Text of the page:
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`xtable` is a library of generic functions for table manipulation,
designed and written by Dirk Laurie and John Hind.

The project started as a drop-in replacement for the standard table
library, incorporating a selection of extra features that have on
occasion been requested on this list (e.g. multiple insert/remove;
count-backwards negative indices; list integrity maintenance).
The authors gradually realized that no two Lua users can be made to
agree on just which extra features are desirable, and moved to a model
of C core functions with a Lua top layer.

The standard table library is fast mainly for the following reasons:

  - table accessess are done by `lua_rawgeti` and `lua_rawseti`,
    which directly call a C function with the indices already
    available as C integers;
  - temporary values are kept on the stack;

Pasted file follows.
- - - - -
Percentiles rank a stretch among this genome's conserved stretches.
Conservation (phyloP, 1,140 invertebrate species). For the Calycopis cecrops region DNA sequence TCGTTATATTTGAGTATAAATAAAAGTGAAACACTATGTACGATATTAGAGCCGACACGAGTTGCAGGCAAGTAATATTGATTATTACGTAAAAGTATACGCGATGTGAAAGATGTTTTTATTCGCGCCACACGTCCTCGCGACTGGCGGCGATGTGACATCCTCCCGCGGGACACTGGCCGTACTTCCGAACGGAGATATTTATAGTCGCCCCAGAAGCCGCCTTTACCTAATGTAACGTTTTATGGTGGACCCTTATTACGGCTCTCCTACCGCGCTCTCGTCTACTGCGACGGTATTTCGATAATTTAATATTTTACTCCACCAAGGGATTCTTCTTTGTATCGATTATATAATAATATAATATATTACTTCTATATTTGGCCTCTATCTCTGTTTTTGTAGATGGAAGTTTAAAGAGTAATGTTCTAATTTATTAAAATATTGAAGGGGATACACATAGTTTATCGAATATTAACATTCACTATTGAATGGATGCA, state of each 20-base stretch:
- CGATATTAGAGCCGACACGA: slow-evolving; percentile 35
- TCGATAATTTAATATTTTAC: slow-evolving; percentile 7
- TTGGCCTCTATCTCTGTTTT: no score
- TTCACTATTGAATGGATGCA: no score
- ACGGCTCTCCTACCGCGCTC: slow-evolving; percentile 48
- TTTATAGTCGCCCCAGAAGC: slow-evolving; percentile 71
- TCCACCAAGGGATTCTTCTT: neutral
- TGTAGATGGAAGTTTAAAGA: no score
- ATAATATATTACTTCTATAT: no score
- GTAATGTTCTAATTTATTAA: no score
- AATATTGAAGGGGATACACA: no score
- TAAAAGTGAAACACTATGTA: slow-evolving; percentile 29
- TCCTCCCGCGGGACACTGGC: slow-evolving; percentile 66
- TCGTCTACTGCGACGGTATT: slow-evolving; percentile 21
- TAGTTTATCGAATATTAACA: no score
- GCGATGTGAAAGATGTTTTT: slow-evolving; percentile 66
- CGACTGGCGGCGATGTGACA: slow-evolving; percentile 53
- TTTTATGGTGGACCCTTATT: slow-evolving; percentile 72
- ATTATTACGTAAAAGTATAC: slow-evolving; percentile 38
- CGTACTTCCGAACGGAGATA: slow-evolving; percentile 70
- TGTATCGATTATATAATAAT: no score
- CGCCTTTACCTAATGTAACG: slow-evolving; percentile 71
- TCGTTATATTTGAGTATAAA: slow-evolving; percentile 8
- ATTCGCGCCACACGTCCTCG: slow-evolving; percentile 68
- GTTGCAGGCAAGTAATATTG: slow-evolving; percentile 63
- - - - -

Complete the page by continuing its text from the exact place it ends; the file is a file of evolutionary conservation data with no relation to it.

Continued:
- loops are coded directly in C.

Accordingly, the `xtable` core C routines perform tasks that exploit
these techniques. They do only essential parameter checking and do not
supply default table limits (neither 1 nor `#tbl`). The intention is
that users can easily implement their own add-ons directly in Lua
without sacrificing the speed of the C core.

The library contains two sublibraries: `xtable.block` and `xtable.tuple`.

`xtable.block` is designed to be a suitable `__index` for a table
that will be used mainly as an array. Every function has the same
first three arguments `tbl,a,b` and operates on the elements from
`tbl[a]` to `tbl[b]`, where decreasing keys are taken when `a>b`.
The functions `get`, `set`, `move` and `trisect` are provided in
the C core; `concat`, `insert`, `remove` and `sort`, which in various
ways offer more than their namesakes from the standard library, are
provided in the Lua top layer.

`xtable.tuple` is a suite of routines that take `...` arguments.
The functions `keep`, `map` and `collect` are  provided in
the C core; `cache` and `iter` are provided in the Lua top layer.
The intention is not to provide full tuple support, but merely
to provide some essential services for routines that are based on
the block routines.

The library is well documented, including markdown source, an HTML
version and interactive help.

You can download a zip file containing the library from
<>, or clone the repository
(some files may be newer in that case).  It is released under the
same license as Lua.